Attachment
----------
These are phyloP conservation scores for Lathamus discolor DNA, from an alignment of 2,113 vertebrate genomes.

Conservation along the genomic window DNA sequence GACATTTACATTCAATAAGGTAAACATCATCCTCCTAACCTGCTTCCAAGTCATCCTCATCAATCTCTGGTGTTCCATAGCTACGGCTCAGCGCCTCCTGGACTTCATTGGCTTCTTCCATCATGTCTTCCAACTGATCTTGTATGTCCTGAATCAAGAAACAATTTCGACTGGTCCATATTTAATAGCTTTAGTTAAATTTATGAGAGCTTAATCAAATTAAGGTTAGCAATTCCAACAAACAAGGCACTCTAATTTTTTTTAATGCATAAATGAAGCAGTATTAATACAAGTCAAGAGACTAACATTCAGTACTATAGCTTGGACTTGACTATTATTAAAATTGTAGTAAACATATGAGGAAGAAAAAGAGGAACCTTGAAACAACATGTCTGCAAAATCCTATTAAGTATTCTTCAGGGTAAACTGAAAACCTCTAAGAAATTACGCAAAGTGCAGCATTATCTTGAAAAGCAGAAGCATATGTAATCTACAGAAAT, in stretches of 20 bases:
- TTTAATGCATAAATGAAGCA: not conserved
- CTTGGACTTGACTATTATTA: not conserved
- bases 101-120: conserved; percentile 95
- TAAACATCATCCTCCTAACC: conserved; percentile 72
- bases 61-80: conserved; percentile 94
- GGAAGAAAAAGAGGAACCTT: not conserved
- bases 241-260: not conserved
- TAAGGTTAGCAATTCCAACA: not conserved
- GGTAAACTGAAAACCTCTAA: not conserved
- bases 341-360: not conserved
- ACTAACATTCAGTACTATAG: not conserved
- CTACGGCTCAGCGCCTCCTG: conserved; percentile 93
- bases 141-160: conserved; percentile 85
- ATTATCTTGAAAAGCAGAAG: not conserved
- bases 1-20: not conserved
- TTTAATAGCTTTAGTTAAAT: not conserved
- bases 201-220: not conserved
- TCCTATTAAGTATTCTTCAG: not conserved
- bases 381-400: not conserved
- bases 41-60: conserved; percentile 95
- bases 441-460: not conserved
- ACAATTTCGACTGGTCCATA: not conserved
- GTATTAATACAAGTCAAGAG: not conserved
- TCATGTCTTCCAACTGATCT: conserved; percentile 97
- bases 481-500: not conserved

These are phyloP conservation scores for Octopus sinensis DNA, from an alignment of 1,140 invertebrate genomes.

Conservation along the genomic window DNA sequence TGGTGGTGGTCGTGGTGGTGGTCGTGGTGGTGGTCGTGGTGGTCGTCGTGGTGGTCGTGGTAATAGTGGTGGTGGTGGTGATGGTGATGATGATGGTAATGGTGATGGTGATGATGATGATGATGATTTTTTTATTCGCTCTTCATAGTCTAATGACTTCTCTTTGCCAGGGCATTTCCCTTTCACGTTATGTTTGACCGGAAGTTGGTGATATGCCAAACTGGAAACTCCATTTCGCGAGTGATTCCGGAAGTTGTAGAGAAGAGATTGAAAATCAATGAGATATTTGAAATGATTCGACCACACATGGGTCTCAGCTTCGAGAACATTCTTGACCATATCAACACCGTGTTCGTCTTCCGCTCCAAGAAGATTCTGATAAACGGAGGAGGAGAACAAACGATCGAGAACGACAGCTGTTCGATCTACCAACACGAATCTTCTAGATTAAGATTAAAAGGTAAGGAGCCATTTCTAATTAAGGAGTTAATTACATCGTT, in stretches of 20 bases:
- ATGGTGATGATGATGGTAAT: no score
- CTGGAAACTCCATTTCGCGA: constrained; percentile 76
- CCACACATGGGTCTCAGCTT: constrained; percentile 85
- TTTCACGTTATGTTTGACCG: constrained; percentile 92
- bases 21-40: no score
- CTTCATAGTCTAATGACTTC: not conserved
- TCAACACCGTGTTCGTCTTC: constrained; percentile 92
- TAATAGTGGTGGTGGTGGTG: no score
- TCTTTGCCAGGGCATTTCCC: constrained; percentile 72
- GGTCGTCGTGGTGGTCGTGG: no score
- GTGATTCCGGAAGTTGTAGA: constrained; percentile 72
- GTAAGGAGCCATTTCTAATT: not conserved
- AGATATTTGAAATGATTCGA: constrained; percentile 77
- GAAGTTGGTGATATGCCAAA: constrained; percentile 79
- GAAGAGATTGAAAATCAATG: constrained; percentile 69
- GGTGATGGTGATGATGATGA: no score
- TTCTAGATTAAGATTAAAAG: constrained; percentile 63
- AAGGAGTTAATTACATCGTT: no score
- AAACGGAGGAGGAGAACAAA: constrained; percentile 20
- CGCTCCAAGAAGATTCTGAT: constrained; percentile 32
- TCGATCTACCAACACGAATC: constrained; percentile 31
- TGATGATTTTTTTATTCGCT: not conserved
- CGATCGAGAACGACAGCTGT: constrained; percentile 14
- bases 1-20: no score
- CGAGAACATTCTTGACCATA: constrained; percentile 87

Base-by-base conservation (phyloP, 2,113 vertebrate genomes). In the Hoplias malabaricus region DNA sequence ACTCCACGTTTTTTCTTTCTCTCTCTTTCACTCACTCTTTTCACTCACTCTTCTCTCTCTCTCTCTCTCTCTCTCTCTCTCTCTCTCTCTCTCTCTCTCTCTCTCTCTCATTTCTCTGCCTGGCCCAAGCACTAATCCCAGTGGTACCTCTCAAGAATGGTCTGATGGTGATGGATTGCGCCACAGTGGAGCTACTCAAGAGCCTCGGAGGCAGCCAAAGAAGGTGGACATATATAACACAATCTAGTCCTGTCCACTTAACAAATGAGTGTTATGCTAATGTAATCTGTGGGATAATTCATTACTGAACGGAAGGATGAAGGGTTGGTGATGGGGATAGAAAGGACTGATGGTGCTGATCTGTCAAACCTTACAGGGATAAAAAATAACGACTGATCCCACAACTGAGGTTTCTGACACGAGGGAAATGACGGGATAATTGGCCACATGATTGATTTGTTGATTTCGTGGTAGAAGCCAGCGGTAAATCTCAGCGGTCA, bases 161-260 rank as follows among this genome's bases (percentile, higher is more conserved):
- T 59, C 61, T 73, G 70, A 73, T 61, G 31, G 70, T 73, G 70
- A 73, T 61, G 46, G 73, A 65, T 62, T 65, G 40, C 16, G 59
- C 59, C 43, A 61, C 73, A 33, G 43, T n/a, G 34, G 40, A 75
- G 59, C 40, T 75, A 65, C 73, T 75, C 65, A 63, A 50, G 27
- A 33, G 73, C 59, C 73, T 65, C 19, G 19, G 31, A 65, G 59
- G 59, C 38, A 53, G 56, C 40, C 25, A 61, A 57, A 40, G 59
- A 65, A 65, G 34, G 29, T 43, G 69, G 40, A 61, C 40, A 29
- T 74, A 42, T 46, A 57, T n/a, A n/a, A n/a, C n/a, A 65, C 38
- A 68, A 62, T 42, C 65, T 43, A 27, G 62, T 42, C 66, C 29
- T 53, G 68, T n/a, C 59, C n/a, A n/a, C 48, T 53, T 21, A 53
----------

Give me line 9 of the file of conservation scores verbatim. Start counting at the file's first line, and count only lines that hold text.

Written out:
- bases 241-260: not conserved